Considering the extended bear market throughout 2018 and the financial stress it has placed on miners in Bitcoin, it is pertinent to look at Bitcoin’s difficulty adjustment and how it plays a vital role in the economics of the legacy cryptocurrency. B
itcoin’s difficulty adjustment is one of its most essential features.
What is Bitcoin’s Difficulty Target and Adjustment?
Bitcoin’s difficulty target is a 256-bit number that is adjusted every 2016 blocks (~2 weeks) based on the time it took to mine the previous 2016 blocks.
The difficulty algorithm attempts to produce a block roughly every ten minutes and is proportionately modified by Bitcoin clients every two weeks to the amount of time higher or lower than it took to mine the previous 2016 blocks.
- The difficulty decreases if the previous 2016 blocks took longer to find than two weeks and increases if it took less than two weeks to find the last 2016 blocks. Miners attempt to ‘solve’ the lottery-like procedure of mining by producing the SHA-256 hash in the block header that is lower than or equal to the difficulty target.
- This value is known as the ‘nonce’ and is continually incremented higher by miners until a block header with the corresponding hash value lower than or equal to the target is found in that lottery round.
- A higher difficulty target means blocks are easier to produce and a lower difficulty target means that they are harder to mine. The difficulty started at 1, can never go below that value, and the upper bound is enormous and not relevant right now.
- Bitcoin’s difficulty adjustment correlates to the network’s hash power, and as the hash rate increases, the difficulty increases.
- Notably, the difficulty adjustment algorithm has an off-by-one bug that leads to the calculation based off of the previous 2015 blocks, rather than precisely 2016.
- Further, clients do not exactly determine the difficulty, and it is more of an accurate approximation of a floating average target.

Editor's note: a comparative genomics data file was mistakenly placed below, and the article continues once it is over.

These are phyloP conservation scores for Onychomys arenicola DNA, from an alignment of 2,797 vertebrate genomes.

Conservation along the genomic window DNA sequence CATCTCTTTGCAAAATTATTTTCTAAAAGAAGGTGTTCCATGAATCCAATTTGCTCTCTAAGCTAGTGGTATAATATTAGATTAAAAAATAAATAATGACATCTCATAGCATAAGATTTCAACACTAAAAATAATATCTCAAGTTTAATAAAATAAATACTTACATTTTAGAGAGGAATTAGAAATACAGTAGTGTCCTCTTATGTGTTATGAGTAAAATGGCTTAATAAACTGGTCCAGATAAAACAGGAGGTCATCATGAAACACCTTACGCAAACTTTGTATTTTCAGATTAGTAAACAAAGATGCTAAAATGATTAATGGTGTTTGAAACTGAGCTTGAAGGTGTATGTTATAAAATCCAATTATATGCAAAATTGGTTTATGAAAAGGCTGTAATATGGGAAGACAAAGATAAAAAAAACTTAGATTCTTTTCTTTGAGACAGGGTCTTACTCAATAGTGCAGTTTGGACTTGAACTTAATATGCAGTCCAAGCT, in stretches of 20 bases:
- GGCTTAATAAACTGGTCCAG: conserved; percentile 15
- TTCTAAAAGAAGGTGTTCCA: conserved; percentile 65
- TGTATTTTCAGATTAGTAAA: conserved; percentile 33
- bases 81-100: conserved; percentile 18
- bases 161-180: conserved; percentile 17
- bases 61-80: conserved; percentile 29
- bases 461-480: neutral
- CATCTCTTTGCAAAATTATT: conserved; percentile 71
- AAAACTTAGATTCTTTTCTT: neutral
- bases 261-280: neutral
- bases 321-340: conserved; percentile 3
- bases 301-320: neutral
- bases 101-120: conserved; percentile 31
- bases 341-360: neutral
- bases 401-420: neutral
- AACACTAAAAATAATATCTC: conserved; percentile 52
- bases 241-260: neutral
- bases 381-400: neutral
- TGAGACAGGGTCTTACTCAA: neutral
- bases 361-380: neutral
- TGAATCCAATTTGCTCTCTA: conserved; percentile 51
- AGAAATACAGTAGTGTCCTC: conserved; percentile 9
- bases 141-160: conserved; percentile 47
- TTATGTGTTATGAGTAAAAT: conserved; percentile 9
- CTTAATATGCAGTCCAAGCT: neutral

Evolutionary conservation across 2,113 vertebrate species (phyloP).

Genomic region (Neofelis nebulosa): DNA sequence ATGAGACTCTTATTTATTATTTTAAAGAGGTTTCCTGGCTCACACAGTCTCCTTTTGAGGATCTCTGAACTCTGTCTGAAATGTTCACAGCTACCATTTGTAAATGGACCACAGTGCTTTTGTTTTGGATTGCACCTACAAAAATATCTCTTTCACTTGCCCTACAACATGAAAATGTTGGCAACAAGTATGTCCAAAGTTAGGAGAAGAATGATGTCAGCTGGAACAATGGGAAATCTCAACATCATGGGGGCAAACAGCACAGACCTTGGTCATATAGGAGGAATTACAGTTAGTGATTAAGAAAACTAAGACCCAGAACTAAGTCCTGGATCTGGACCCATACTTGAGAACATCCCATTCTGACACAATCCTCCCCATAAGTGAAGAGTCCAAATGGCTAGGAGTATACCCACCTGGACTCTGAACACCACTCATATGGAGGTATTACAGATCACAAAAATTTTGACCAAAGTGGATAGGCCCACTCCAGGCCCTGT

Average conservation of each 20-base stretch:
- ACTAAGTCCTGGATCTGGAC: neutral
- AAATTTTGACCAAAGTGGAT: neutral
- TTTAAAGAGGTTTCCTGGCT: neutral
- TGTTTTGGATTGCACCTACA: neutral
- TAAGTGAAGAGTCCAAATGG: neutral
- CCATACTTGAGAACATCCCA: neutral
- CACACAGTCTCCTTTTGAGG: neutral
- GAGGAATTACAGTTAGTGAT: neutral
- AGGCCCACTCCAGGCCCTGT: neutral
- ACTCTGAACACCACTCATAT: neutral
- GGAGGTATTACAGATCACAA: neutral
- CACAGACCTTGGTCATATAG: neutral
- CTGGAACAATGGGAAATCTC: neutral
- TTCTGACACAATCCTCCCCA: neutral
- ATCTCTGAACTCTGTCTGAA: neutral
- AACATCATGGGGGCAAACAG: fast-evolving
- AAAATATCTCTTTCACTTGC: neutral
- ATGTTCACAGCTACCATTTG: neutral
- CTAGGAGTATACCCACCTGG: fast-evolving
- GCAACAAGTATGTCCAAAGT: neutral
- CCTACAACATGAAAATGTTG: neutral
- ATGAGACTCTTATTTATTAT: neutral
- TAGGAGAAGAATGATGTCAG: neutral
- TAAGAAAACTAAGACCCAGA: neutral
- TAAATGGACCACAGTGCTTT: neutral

Estimating the next difficulty adjustment is possible, but extrapolating predictions to the longer term is infeasible. Bitcoin’s hash rate nearly tripled (~2.9X) throughout 2018 and mirrors the market price movements of Bitcoin closely.
“To compensate for increasing hardware speed and varying interest in running nodes over time, the proof-of-work difficulty is determined by a moving average targeting an average number of blocks per hour. If they’re generated too fast, the difficulty increases.”
His description is vital for understanding the consistent issuance of bitcoins at ten minutes — along with its economic impact — and the incentive design within the mining ecosystem.
The Consequences of Bitcoin’s Difficulty Adjustment
Proof-of-work (PoW) is designed so that miners expend resources (hardware and electricity) to secure the network, which concurrently creates an incentive for miners to secure the network because their reward for mining is received directly in bitcoins and they have invested electricity and hardware into acquiring bitcoins.
The difficulty adjustment plays the role of regulating the issuance of bitcoins into the ecosystem at a fixed and predetermined rate.
When the Bitcoin price rises, more miners are incentivized to join the network to take advantage of the profit margins, leading to an increase in the network’s hash power.
If there were no difficulty adjustment to make it harder to mine blocks at an increased hash power, then bitcoins would be issued at a continually faster pace than the predetermined ten minutes, making Bitcoin susceptible to a rising stock-to-flow ratio that plagues inflationary fiat currencies and even scarce minerals like silver.
For instance, when the value of silver rises, mining companies are incentivized to mine more silver, increasing the supply of silver and deflating the price.
No matter how much hash power the Bitcoin network aggregates, this problem will never occur because the difficulty target adjusts to make the issuance rate consistent despite more miners contributing computing power to solve PoW.